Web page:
I'm rooting for Casey Rasmus, let there be no doubt. I expect his BABIP, and subsequently his batting average, to drop this year, but I also expect him to continue to be a solid defensive catcher with a still somewhat visually appealing batting average. That's going to be enough to get him playing time in an organization without much catcher depth. He'll start at AA this year, and it won't take much to promote him to AAA with an eye toward taking over for Cruz in 2015 or 2016.
Acquired: Draft, 2010: 4th round, 139th overall
Player Profile & Career Summary:
Meet Casey's competition for backup catcher. After tearing through Rookie Ball following his signing, he started his first full season of pro ball in the Single A Midwest League. Where he combined mediocre walk and contact rates with above average power to form a .264/.316/.425 line; a pretty decent year for a mid-round catching prospect. However, Stanley had a run of bad luck and bad decisions that caused him to miss a considerable portion of his 2012 season. In March Stanley was suspended 50 games for the use of performance enhancing drugs, the result of a one-time mistake he made during an early morning the month prior, according to Stanley. Just seven games into his return for the Palm Beach Cardinals, he would dislocate the middle finger of his throwing hand trying to catch an errant pitch (yes, with his throwing hand).
Stanley hasn't played remarkably well since. After finishing 2012 with a respectable .280/.300/.401, albeit with a 3.5% BB rate, he wrapped up the year with a forgettable AFL performance. He started off 2013 repeating High A, before being promoted to AA. Across the two levels he hit a combined .244/.285/.337, his BABIP (well above .300 the three prior years) plummeting to .265 in PB and .293 in Springfield.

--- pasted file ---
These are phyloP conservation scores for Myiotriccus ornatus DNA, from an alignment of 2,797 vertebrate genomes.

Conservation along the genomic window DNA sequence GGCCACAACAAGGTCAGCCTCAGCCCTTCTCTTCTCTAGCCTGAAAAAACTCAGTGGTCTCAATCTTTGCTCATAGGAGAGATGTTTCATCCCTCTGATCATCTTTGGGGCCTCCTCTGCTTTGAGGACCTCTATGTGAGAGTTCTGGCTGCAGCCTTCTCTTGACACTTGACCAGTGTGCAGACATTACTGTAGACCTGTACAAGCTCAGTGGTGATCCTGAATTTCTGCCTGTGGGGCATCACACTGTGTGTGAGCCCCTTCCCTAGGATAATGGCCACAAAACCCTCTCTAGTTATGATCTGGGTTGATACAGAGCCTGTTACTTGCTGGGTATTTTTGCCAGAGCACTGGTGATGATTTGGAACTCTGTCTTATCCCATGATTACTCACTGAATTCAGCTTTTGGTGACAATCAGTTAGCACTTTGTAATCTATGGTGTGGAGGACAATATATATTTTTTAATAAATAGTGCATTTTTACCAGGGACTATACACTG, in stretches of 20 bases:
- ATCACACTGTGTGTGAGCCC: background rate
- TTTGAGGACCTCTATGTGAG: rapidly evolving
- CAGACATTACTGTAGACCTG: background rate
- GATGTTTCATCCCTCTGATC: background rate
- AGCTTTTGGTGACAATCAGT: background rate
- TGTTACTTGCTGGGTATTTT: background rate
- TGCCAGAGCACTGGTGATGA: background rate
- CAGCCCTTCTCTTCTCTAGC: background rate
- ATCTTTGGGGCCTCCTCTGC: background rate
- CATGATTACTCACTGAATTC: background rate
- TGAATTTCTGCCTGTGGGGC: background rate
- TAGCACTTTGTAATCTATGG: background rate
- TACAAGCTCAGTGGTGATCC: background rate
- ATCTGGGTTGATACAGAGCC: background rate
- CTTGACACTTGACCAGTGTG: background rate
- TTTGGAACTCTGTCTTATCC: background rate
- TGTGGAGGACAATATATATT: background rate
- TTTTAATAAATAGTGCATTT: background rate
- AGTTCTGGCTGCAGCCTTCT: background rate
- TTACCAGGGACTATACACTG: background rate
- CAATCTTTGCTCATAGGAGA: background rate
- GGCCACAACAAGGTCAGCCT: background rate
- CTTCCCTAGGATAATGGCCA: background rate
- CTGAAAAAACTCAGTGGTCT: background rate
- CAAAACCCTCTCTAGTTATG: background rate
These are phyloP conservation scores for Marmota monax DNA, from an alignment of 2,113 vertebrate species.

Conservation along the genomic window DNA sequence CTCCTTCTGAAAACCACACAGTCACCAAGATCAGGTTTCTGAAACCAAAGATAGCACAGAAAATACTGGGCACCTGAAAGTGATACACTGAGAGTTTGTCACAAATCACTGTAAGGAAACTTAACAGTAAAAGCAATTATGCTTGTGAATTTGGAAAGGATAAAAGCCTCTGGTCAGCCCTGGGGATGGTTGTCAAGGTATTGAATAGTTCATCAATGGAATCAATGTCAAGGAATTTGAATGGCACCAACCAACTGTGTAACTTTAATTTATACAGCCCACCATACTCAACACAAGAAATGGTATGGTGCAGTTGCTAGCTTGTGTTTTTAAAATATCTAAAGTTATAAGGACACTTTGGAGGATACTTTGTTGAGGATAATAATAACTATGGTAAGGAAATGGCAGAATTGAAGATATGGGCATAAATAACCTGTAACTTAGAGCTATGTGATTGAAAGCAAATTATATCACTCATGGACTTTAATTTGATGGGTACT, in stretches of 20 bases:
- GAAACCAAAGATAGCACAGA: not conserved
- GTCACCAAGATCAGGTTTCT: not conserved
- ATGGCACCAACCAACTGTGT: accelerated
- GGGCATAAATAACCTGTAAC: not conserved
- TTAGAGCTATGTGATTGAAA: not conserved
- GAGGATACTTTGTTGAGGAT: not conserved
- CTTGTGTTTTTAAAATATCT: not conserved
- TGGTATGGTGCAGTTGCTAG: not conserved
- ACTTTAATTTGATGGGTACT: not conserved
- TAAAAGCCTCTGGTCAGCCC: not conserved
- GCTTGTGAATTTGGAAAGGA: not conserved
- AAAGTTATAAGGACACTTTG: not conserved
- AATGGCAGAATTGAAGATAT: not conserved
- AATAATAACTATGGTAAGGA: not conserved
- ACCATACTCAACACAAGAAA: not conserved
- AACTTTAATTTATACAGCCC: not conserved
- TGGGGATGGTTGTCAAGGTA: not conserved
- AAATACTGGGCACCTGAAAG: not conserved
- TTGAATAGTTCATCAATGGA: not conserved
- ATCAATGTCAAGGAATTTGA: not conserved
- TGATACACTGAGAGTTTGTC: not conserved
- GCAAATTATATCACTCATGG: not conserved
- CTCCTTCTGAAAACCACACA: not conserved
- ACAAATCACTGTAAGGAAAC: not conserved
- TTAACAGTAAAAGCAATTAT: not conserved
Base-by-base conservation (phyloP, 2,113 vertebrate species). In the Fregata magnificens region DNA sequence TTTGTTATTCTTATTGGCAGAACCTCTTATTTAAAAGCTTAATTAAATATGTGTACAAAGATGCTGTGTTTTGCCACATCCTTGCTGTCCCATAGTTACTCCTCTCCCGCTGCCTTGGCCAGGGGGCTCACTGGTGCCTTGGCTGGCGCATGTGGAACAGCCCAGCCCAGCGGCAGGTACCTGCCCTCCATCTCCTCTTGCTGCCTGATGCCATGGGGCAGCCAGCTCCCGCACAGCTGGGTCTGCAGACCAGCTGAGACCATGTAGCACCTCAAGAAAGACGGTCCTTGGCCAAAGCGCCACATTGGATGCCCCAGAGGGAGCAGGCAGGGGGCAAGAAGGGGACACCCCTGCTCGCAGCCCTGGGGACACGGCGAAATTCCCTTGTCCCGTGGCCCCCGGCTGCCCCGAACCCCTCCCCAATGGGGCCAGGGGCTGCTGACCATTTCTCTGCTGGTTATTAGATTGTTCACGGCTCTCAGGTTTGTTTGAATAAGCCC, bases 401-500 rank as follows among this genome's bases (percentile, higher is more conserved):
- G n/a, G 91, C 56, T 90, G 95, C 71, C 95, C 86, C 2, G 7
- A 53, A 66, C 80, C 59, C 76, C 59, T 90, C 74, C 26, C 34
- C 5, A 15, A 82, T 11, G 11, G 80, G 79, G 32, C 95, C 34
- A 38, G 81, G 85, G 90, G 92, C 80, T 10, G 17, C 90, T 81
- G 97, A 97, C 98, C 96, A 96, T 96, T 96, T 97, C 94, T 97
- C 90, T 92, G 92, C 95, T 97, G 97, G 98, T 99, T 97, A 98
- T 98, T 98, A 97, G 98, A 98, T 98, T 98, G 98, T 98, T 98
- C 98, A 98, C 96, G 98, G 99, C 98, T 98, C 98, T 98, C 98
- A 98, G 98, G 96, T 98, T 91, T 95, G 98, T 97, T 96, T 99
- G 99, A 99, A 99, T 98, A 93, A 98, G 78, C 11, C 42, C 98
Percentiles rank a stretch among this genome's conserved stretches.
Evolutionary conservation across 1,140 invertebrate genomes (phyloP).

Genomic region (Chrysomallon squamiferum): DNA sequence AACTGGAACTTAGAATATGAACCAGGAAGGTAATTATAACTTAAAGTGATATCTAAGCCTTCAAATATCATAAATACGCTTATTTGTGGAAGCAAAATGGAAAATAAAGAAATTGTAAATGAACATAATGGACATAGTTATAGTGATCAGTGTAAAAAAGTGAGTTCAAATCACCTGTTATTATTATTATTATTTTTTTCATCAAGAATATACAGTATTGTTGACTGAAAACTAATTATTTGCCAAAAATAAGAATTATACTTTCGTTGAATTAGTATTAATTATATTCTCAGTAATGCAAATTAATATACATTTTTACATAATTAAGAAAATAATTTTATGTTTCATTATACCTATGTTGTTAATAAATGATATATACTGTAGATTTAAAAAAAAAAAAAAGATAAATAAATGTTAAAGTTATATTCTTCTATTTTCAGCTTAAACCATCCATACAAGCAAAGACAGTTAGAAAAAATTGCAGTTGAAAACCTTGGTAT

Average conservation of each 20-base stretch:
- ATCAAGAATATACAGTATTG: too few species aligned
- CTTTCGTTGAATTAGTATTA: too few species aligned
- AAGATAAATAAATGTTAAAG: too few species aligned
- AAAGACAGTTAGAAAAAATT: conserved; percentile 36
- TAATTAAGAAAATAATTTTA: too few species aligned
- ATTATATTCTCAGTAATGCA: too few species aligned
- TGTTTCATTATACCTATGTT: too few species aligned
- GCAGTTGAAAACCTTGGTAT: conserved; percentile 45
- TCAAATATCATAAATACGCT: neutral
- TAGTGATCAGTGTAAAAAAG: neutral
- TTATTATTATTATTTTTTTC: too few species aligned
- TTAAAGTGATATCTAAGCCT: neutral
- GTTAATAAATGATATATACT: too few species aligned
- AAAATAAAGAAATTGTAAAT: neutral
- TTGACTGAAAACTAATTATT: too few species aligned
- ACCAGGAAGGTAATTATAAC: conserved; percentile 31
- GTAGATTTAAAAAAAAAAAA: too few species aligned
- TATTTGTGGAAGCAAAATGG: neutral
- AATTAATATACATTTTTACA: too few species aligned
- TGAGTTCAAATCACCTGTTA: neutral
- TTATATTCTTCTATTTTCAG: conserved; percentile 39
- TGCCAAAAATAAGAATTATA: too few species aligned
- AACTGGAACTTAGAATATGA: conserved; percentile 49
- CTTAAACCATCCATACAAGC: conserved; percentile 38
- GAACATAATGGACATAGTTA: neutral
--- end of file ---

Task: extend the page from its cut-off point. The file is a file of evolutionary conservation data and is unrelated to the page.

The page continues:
Stanley has exhibited high K rates and mundane walk rates at every full season stop. He has shown good power, but his ISOs have been declining at every stop and fell below .100 last year (down from .121 in 2012, and .161 in 2011). He's never going to be an above average hitter, but he can provide some thump off the bench if he keeps his contact rates in check. His walk rates went from meh, to just plain bad last year at just 4.7%, which is something to keep an eye on. The bar is low for catchers, but to keep from limboing under it Stanley has to restore his ISO and BB rate after career lows last year. Defensively Stanley should be fine staying at the position, and limits the running game well. He threw out 42% of baserunners at AA last year, and 38% in his professional career.
While AA is going to provide some tough advanced pitching for Stanley, Springfield has traditionally been a haven for left-handed hitters, and he should see a good rise in his power numbers. I doubt he's a true talent BABIP .320+ guy, but he should see an improvement from last year's lows.
Stanley will hit for power at Springfield, and when he does he'll find himself in Memphis quickly. He'll likely make a few visits to St. Louis over the next year or two, but I suspect how long he stays will depend on how much the organization likes his skills as a receiver and how that compares to Rasmus' skills.